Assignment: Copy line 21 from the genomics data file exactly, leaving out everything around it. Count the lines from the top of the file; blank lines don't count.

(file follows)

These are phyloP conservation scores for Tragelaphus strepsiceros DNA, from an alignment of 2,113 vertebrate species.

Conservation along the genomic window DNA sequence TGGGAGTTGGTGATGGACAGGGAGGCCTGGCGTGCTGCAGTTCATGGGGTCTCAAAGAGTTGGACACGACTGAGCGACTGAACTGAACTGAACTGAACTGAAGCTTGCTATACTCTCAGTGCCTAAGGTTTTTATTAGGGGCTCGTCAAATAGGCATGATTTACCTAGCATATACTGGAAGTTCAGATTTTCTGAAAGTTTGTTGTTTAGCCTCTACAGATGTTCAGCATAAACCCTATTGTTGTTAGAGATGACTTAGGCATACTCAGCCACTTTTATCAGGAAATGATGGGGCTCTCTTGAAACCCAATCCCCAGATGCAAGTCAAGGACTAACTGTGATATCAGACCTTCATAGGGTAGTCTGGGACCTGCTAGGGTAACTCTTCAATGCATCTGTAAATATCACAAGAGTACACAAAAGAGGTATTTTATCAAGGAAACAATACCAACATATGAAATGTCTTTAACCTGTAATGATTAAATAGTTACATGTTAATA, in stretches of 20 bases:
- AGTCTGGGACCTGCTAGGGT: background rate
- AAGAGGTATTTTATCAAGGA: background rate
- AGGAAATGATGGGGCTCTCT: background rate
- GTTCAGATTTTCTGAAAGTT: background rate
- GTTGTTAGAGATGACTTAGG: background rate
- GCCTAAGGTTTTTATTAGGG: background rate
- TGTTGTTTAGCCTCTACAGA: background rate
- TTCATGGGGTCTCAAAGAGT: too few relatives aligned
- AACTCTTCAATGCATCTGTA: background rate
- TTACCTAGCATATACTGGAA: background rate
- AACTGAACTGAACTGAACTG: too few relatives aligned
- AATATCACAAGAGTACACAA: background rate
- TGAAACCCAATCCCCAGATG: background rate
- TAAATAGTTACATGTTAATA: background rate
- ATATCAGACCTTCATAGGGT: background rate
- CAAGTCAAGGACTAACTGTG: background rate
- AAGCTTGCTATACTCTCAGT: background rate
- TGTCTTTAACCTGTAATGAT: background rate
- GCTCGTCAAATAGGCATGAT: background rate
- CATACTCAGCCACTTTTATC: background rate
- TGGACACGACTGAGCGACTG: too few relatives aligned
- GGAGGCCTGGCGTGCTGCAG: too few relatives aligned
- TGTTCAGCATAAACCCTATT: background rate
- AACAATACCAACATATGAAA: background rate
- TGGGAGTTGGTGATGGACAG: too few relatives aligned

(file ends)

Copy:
- GCTCGTCAAATAGGCATGAT: background rate